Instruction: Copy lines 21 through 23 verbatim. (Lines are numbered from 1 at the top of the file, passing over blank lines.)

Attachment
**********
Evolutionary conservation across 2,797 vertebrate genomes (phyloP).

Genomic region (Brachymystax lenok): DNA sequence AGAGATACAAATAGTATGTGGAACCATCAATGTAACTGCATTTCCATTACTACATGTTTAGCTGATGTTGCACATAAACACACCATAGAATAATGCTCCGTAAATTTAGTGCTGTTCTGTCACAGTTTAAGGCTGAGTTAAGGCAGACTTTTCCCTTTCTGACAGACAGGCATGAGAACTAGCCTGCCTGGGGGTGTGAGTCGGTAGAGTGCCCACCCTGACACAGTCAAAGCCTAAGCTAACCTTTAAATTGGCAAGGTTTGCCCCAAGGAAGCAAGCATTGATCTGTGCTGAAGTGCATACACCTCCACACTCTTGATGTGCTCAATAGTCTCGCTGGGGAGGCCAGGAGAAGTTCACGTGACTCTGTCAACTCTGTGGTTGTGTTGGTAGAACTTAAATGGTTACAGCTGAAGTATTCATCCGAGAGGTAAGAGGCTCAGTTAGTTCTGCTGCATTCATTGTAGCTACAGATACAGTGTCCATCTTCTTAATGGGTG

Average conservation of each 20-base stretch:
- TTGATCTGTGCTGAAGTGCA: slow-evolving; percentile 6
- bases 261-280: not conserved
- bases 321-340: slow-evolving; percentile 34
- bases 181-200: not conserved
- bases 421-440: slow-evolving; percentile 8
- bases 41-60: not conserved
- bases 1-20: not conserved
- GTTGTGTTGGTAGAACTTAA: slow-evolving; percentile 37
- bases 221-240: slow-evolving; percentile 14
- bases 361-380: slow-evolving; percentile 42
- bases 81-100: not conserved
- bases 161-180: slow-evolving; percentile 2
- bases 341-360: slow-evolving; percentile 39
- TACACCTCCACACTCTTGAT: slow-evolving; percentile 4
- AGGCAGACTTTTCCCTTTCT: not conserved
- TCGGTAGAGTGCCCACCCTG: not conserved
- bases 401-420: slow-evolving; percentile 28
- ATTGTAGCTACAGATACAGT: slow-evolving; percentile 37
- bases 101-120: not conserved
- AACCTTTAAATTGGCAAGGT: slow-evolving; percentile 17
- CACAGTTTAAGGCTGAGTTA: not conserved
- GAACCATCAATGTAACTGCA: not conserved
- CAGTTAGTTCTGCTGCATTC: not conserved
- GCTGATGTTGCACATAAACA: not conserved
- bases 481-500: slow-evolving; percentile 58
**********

- ATTGTAGCTACAGATACAGT: slow-evolving; percentile 37
- bases 101-120: not conserved
- AACCTTTAAATTGGCAAGGT: slow-evolving; percentile 17